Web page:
This has been a painful and traumatic week for our entire community, as we are left reeling by the tragic passing of our rabbi and teacher, Rabbi Kessler. In my eulogy on Tuesday morning, I referenced the story from this week’s Torah reading, Parshat Shemini, of the sudden deaths of Nadav and Avihu, Aharon’s two eldest sons. I also mentioned that finding the words for the eulogy for a colleague was not easy for me. I am grateful for your support as we go together through the process of communal grieving and comforting each other.
In the past two weeks, I have spent time nurturing my mind, soul, and communal concerns among hundreds of colleagues. One week, I studied Torah at Hadar’s Rabbinic Yeshiva Intensive program; the next, I was at AIPAC’s annual Policy Conference and the Shabbaton that preceded it. I do this work because rabbis draw strength from other rabbis, and I am no exception. It’s not just that we exchange ideas of what to teach and preach; we support one another through laughter and commiseration, when necessary. Sometimes, when we wonder what to say, someone else’s words fit perfectly.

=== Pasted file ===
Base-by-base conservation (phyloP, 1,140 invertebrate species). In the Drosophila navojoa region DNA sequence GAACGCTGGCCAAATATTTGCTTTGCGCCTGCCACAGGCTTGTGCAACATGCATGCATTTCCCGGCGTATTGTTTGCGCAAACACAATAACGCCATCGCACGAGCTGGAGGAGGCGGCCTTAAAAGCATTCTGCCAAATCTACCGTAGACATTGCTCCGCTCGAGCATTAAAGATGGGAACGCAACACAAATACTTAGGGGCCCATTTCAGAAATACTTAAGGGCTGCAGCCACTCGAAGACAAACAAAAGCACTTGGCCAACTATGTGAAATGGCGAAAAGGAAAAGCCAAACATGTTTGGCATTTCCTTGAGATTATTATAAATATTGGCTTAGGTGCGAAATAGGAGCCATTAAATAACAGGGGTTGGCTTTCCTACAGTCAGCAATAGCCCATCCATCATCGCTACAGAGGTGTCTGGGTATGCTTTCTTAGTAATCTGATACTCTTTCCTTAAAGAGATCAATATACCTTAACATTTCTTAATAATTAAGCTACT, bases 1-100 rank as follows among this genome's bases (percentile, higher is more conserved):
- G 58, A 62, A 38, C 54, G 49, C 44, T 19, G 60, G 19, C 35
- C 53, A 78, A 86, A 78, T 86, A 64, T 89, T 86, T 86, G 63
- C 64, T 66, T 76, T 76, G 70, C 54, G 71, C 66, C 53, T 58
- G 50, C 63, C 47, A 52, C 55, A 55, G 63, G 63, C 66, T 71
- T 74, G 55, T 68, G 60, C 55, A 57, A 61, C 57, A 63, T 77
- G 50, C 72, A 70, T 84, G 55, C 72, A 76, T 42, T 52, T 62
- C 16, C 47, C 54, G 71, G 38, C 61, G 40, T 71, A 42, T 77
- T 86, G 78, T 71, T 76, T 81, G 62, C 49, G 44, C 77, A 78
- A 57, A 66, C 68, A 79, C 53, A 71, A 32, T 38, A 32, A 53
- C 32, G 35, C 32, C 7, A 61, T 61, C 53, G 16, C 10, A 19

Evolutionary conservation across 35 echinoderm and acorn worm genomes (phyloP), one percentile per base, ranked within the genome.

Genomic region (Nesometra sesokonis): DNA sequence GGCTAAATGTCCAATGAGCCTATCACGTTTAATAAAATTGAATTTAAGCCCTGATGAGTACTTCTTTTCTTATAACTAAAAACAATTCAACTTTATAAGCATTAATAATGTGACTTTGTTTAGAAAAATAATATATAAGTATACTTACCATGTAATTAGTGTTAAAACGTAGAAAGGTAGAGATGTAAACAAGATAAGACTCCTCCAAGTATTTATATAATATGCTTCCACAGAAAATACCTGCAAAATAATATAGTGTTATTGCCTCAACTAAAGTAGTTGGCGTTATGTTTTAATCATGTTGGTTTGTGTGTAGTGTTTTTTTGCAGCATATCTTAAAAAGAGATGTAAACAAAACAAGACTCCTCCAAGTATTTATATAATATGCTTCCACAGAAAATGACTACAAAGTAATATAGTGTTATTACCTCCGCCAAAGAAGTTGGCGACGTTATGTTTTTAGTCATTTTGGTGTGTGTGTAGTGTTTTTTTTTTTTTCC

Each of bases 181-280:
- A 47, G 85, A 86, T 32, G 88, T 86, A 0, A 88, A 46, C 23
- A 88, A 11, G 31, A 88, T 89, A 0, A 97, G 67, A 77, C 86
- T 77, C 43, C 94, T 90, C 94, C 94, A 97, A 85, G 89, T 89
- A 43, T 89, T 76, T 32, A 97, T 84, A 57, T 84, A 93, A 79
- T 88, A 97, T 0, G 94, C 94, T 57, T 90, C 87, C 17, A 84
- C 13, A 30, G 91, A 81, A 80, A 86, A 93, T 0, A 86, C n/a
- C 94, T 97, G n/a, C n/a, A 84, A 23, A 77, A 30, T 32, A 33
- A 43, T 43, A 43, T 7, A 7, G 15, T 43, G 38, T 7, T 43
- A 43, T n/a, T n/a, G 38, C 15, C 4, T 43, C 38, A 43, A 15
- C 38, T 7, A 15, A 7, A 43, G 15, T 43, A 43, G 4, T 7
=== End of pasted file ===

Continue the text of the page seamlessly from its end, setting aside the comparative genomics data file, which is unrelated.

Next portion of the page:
The sages teach that “one who brings a word of Torah in the name of the one who [first] said it brings redemption to the world” (Bavli Megillah 16a). On Shabbat morning, I will bring the words of one of my most admired friends and respected teachers, in an attempt to give voice to our pain and redeem our brokenness.
Wishing you a Shabbat Shalom,
Rabbi David Wise